How to Delete a Windows Service in Windows 7, 8, 10, Vista, or XP

By Lowell Heddings on April 26th, 2015

If you are a fan of tweaking your system and disabling services, you might find that over time your Windows Services list becomes huge and unwieldy with a large number of services in the list that will never be enabled.

Instead of just disabling a service, you can alternatively completely delete the service. This technique can be especially helpful if you’ve installed some piece of software that doesn’t uninstall correctly, and leaves an item in the service list.

This should work in Windows 10, 8, 7, Vista, and even XP.

Important Note: Once you delete a service, it’s gone, and it’s going to be a pain to add it back. Use with caution. Or don’t use it at all unless you are trying to clean up a malware infestation.

Deleting a Windows Service

The first thing you’ll need to do is identify the name of the service, so open up Services through the start menu or control panel, and then find the service in the list that you want to delete. If you can’t figure out how to open it, use WIN + R and type in services.msc.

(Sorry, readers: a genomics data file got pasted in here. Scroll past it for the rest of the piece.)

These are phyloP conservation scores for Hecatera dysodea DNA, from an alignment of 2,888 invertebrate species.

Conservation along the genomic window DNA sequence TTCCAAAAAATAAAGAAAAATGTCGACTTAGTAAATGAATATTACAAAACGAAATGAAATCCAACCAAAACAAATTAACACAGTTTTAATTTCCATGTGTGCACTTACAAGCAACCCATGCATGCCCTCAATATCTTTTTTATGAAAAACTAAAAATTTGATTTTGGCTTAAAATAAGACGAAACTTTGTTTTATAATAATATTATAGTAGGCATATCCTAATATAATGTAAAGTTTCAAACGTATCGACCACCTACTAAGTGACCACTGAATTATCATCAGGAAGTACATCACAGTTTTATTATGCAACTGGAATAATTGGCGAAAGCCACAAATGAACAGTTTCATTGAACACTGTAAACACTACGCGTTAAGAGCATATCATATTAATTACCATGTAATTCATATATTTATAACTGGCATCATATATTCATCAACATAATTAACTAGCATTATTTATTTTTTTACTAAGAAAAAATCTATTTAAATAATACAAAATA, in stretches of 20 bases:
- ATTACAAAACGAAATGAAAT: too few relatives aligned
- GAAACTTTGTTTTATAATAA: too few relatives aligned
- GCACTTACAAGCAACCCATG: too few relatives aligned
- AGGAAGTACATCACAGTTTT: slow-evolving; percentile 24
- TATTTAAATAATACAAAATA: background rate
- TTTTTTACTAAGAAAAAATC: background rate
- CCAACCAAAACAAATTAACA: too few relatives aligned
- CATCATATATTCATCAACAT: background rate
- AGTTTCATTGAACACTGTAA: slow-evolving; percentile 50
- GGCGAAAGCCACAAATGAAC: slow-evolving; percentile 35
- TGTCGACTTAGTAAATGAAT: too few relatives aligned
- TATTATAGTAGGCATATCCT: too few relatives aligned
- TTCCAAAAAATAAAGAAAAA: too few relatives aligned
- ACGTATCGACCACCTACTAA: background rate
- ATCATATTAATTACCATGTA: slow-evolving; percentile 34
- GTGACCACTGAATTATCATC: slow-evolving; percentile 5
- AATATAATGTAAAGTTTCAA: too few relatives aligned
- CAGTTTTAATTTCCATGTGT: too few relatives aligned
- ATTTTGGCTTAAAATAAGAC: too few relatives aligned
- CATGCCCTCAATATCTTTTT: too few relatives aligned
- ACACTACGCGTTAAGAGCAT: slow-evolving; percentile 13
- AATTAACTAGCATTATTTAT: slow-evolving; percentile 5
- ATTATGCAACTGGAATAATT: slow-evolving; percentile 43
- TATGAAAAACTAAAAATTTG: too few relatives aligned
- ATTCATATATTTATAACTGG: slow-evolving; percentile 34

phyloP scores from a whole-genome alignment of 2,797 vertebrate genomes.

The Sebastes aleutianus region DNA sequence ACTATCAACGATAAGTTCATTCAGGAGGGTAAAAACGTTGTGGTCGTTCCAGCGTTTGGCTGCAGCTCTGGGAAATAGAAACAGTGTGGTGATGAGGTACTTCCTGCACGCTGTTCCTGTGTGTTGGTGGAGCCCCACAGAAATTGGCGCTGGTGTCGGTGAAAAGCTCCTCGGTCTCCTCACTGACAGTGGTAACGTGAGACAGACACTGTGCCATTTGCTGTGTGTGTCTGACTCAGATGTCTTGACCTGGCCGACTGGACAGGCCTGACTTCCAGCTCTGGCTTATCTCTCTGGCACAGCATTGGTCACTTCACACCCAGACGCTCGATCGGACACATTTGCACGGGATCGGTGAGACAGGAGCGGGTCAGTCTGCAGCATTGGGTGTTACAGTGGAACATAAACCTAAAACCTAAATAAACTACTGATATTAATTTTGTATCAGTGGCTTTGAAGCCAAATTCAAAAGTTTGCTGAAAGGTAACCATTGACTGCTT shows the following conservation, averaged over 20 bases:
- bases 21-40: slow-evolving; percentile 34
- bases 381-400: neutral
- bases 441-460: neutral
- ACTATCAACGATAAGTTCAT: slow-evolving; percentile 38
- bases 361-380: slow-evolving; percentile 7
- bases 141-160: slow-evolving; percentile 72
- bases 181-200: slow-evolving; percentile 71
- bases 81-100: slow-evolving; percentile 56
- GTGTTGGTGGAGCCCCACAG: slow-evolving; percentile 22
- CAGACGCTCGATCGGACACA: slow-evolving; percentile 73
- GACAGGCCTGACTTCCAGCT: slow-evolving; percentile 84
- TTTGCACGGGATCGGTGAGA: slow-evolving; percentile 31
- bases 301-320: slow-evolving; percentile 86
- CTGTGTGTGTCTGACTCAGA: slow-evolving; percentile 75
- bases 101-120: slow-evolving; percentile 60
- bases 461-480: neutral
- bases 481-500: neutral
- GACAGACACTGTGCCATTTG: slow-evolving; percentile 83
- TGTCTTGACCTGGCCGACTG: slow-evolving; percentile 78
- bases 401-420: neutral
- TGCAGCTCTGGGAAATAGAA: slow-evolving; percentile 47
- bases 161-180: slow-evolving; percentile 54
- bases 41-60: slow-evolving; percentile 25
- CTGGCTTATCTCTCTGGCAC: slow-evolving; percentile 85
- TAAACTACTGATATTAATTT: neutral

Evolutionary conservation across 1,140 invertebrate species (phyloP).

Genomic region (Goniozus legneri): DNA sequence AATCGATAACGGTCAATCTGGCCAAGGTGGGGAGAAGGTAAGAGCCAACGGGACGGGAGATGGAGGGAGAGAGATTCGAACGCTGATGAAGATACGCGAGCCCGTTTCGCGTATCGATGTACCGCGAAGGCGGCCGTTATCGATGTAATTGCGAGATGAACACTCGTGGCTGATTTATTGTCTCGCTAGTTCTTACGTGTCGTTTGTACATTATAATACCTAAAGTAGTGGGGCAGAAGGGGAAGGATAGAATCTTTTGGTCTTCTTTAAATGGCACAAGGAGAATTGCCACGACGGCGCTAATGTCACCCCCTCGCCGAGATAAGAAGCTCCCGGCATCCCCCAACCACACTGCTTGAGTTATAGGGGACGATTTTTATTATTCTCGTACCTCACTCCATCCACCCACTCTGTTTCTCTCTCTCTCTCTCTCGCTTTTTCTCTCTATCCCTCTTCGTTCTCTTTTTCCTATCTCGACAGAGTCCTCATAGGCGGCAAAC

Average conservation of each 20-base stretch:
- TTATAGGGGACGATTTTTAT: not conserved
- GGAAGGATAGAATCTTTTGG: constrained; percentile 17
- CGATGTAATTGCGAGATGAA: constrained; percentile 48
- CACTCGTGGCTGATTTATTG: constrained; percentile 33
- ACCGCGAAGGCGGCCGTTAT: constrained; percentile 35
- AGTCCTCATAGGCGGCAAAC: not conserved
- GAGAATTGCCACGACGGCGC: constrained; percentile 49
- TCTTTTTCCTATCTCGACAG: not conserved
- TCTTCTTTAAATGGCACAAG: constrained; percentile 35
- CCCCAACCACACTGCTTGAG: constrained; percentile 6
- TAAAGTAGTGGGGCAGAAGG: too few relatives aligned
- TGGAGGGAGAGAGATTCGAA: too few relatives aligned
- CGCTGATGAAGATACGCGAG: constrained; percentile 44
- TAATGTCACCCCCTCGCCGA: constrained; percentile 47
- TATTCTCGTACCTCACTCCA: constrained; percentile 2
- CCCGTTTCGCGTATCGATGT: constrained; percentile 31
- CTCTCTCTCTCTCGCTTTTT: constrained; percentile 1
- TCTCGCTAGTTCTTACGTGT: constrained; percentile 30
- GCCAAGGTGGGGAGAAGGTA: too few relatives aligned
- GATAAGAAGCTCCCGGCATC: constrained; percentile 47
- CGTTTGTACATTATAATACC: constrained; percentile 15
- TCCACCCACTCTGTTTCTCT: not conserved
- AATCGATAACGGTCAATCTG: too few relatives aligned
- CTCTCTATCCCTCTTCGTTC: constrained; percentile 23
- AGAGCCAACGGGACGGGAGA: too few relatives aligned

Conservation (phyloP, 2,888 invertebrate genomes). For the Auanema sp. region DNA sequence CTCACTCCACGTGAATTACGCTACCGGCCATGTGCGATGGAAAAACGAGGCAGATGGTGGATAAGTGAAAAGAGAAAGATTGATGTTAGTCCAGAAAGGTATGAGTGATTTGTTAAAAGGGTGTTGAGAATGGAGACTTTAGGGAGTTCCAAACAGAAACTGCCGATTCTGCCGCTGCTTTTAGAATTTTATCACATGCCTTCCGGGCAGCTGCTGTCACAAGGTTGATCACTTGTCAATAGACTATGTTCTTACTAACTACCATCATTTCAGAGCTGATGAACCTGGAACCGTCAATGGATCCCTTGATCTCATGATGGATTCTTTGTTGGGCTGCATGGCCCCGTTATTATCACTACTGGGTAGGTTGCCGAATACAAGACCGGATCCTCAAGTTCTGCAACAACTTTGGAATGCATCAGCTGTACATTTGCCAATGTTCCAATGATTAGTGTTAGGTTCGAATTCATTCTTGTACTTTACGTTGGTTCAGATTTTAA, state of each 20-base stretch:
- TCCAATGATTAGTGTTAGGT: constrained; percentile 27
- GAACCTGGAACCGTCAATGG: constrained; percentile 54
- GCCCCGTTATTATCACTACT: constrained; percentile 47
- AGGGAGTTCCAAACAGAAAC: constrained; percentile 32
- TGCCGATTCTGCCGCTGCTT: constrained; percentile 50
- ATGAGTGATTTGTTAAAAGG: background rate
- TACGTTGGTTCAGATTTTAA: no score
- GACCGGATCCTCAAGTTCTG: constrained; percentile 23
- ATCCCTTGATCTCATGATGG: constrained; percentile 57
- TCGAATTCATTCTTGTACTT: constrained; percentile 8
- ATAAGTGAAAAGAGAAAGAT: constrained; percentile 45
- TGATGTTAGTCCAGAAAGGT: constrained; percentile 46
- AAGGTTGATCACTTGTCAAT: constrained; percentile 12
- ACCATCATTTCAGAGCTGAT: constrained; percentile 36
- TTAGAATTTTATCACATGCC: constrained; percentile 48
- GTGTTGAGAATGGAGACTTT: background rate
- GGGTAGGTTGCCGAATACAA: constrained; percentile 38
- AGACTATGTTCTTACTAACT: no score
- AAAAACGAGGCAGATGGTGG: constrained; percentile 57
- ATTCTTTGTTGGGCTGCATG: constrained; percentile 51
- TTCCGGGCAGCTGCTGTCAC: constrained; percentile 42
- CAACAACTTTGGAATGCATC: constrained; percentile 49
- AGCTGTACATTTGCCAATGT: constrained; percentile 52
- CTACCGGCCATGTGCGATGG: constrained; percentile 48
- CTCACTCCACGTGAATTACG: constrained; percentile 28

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You’ll want to open up the properties by double-clicking on the service name, and then highlight the “Service name” value and copy it to the clipboard. This is what we’ll need to disable it.

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You’ll need to open up a command prompt, and if you are using Windows 7, Windows 8, Windows 10, or Vista you’ll need to right-click the command prompt and choose Run as Administrator. We’ll use the sc command to actually do the work.

The syntax used to delete a service is this:

sc delete ServiceName

If your service name has spaces in it, you’ll need to wrap the service name in quotes, like this:

sc delete “Adobe LM Service”

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Note that I’m not recommending deleting this particular service, it’s just an example.

Now if you use the F5 key to refresh your Services list, you’ll see that the service is gone.

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I’ve found that using this technique (carefully) can make your Services list a lot more useful, since you don’t have to weed through dozens of items you will never have enabled.

Note: You should think long and hard before deleting a service, because it’s very difficult to get them back once they are gone.

Lowell Heddings, better known online as the How-To Geek, spends all his free time bringing you fresh geekery on a daily basis. You can follow him on if you'd like.

  • Published 04/26/15
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